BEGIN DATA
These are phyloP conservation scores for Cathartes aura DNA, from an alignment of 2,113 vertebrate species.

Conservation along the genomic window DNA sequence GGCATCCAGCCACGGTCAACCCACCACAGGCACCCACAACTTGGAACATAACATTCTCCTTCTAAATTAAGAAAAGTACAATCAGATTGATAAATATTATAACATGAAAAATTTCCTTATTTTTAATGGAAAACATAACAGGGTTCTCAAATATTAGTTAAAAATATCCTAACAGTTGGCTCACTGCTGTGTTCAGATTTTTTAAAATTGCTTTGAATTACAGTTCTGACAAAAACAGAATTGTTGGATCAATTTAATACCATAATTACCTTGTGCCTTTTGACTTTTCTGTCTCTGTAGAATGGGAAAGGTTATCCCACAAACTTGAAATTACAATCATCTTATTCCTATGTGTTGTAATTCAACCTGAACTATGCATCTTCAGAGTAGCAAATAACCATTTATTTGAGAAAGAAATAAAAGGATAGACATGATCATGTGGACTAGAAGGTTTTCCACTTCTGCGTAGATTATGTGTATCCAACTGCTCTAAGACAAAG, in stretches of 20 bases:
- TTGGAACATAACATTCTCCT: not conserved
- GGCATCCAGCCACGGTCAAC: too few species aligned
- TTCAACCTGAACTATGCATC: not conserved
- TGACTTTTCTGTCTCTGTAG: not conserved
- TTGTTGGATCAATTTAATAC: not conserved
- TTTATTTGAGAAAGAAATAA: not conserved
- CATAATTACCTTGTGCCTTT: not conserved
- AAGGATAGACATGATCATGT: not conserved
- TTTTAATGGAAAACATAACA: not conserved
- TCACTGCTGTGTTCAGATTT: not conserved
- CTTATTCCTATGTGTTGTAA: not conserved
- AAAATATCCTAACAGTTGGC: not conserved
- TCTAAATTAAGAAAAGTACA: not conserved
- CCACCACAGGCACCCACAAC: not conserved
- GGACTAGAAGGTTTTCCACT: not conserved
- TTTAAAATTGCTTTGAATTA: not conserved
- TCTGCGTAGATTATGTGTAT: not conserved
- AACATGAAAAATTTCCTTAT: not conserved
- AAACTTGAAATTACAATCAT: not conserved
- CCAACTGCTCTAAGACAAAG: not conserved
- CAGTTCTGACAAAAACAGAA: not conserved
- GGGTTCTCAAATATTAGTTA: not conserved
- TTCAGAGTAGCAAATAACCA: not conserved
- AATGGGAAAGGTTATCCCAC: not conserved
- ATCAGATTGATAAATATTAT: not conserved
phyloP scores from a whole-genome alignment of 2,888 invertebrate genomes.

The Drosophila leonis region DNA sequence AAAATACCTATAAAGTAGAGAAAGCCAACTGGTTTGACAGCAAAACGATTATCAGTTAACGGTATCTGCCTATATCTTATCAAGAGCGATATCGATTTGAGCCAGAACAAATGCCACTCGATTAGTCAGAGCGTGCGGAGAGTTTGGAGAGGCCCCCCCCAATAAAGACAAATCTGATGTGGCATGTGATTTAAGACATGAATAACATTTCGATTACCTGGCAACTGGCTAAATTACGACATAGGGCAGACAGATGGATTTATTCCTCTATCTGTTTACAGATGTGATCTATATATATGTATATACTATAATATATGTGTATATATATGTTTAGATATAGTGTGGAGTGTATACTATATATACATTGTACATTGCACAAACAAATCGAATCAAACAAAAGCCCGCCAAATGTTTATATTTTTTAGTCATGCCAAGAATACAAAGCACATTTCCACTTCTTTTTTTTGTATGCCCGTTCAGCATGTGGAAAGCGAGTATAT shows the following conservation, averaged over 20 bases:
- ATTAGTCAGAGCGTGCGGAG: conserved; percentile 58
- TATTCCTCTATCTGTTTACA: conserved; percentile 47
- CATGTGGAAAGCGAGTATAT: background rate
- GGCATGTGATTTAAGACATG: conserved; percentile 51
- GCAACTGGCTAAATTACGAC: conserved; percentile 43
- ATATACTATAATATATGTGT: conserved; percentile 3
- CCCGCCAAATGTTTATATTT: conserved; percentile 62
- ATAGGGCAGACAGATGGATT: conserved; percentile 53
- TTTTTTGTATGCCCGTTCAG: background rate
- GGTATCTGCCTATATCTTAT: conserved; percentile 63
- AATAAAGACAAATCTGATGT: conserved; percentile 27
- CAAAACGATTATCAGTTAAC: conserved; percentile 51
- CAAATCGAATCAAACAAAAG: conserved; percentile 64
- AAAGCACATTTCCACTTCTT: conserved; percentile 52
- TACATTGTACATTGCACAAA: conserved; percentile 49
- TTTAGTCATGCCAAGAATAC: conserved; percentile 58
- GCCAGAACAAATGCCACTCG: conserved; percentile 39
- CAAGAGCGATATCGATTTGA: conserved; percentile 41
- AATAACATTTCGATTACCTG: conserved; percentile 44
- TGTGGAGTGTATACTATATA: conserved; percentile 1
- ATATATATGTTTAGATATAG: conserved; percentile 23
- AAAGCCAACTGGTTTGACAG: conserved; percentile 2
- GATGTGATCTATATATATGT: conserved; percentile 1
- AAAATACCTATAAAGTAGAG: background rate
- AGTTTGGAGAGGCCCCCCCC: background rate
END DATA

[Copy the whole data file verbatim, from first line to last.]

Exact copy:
These are phyloP conservation scores for Cathartes aura DNA, from an alignment of 2,113 vertebrate species.

Conservation along the genomic window DNA sequence GGCATCCAGCCACGGTCAACCCACCACAGGCACCCACAACTTGGAACATAACATTCTCCTTCTAAATTAAGAAAAGTACAATCAGATTGATAAATATTATAACATGAAAAATTTCCTTATTTTTAATGGAAAACATAACAGGGTTCTCAAATATTAGTTAAAAATATCCTAACAGTTGGCTCACTGCTGTGTTCAGATTTTTTAAAATTGCTTTGAATTACAGTTCTGACAAAAACAGAATTGTTGGATCAATTTAATACCATAATTACCTTGTGCCTTTTGACTTTTCTGTCTCTGTAGAATGGGAAAGGTTATCCCACAAACTTGAAATTACAATCATCTTATTCCTATGTGTTGTAATTCAACCTGAACTATGCATCTTCAGAGTAGCAAATAACCATTTATTTGAGAAAGAAATAAAAGGATAGACATGATCATGTGGACTAGAAGGTTTTCCACTTCTGCGTAGATTATGTGTATCCAACTGCTCTAAGACAAAG, in stretches of 20 bases:
- TTGGAACATAACATTCTCCT: not conserved
- GGCATCCAGCCACGGTCAAC: too few species aligned
- TTCAACCTGAACTATGCATC: not conserved
- TGACTTTTCTGTCTCTGTAG: not conserved
- TTGTTGGATCAATTTAATAC: not conserved
- TTTATTTGAGAAAGAAATAA: not conserved
- CATAATTACCTTGTGCCTTT: not conserved
- AAGGATAGACATGATCATGT: not conserved
- TTTTAATGGAAAACATAACA: not conserved
- TCACTGCTGTGTTCAGATTT: not conserved
- CTTATTCCTATGTGTTGTAA: not conserved
- AAAATATCCTAACAGTTGGC: not conserved
- TCTAAATTAAGAAAAGTACA: not conserved
- CCACCACAGGCACCCACAAC: not conserved
- GGACTAGAAGGTTTTCCACT: not conserved
- TTTAAAATTGCTTTGAATTA: not conserved
- TCTGCGTAGATTATGTGTAT: not conserved
- AACATGAAAAATTTCCTTAT: not conserved
- AAACTTGAAATTACAATCAT: not conserved
- CCAACTGCTCTAAGACAAAG: not conserved
- CAGTTCTGACAAAAACAGAA: not conserved
- GGGTTCTCAAATATTAGTTA: not conserved
- TTCAGAGTAGCAAATAACCA: not conserved
- AATGGGAAAGGTTATCCCAC: not conserved
- ATCAGATTGATAAATATTAT: not conserved
phyloP scores from a whole-genome alignment of 2,888 invertebrate genomes.

The Drosophila leonis region DNA sequence AAAATACCTATAAAGTAGAGAAAGCCAACTGGTTTGACAGCAAAACGATTATCAGTTAACGGTATCTGCCTATATCTTATCAAGAGCGATATCGATTTGAGCCAGAACAAATGCCACTCGATTAGTCAGAGCGTGCGGAGAGTTTGGAGAGGCCCCCCCCAATAAAGACAAATCTGATGTGGCATGTGATTTAAGACATGAATAACATTTCGATTACCTGGCAACTGGCTAAATTACGACATAGGGCAGACAGATGGATTTATTCCTCTATCTGTTTACAGATGTGATCTATATATATGTATATACTATAATATATGTGTATATATATGTTTAGATATAGTGTGGAGTGTATACTATATATACATTGTACATTGCACAAACAAATCGAATCAAACAAAAGCCCGCCAAATGTTTATATTTTTTAGTCATGCCAAGAATACAAAGCACATTTCCACTTCTTTTTTTTGTATGCCCGTTCAGCATGTGGAAAGCGAGTATAT shows the following conservation, averaged over 20 bases:
- ATTAGTCAGAGCGTGCGGAG: conserved; percentile 58
- TATTCCTCTATCTGTTTACA: conserved; percentile 47
- CATGTGGAAAGCGAGTATAT: background rate
- GGCATGTGATTTAAGACATG: conserved; percentile 51
- GCAACTGGCTAAATTACGAC: conserved; percentile 43
- ATATACTATAATATATGTGT: conserved; percentile 3
- CCCGCCAAATGTTTATATTT: conserved; percentile 62
- ATAGGGCAGACAGATGGATT: conserved; percentile 53
- TTTTTTGTATGCCCGTTCAG: background rate
- GGTATCTGCCTATATCTTAT: conserved; percentile 63
- AATAAAGACAAATCTGATGT: conserved; percentile 27
- CAAAACGATTATCAGTTAAC: conserved; percentile 51
- CAAATCGAATCAAACAAAAG: conserved; percentile 64
- AAAGCACATTTCCACTTCTT: conserved; percentile 52
- TACATTGTACATTGCACAAA: conserved; percentile 49
- TTTAGTCATGCCAAGAATAC: conserved; percentile 58
- GCCAGAACAAATGCCACTCG: conserved; percentile 39
- CAAGAGCGATATCGATTTGA: conserved; percentile 41
- AATAACATTTCGATTACCTG: conserved; percentile 44
- TGTGGAGTGTATACTATATA: conserved; percentile 1
- ATATATATGTTTAGATATAG: conserved; percentile 23
- AAAGCCAACTGGTTTGACAG: conserved; percentile 2
- GATGTGATCTATATATATGT: conserved; percentile 1
- AAAATACCTATAAAGTAGAG: background rate
- AGTTTGGAGAGGCCCCCCCC: background rate